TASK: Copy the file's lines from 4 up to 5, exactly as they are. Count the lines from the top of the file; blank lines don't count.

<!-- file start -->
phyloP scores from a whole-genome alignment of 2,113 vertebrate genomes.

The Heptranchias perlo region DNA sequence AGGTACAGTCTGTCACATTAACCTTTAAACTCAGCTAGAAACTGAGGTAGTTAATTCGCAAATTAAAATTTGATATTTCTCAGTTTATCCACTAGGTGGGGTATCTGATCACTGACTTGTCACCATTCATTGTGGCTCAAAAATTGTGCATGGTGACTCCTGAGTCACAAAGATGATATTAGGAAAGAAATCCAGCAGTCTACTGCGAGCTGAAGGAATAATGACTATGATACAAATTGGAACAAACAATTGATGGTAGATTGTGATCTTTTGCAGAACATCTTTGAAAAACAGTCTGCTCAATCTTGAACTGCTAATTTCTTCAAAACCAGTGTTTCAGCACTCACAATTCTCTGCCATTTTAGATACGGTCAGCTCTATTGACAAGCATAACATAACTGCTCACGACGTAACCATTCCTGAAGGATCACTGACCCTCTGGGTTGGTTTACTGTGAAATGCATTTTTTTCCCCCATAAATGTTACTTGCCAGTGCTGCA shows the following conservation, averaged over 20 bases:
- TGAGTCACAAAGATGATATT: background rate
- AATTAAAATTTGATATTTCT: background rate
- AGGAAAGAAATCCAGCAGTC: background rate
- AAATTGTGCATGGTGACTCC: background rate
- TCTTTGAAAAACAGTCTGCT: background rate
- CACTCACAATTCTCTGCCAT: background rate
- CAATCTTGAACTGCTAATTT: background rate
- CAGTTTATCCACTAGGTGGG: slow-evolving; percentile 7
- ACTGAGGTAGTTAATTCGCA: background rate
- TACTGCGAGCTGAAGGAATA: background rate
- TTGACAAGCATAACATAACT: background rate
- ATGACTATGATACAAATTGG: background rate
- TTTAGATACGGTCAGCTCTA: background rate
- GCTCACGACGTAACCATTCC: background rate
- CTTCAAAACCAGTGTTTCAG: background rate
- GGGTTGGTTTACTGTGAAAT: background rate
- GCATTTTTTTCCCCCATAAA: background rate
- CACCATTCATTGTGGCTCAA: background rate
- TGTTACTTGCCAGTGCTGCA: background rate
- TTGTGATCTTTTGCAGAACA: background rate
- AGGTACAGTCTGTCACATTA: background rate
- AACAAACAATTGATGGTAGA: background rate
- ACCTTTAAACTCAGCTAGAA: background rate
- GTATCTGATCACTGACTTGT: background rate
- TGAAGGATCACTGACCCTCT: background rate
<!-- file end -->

- AATTAAAATTTGATATTTCT: background rate
- AGGAAAGAAATCCAGCAGTC: background rate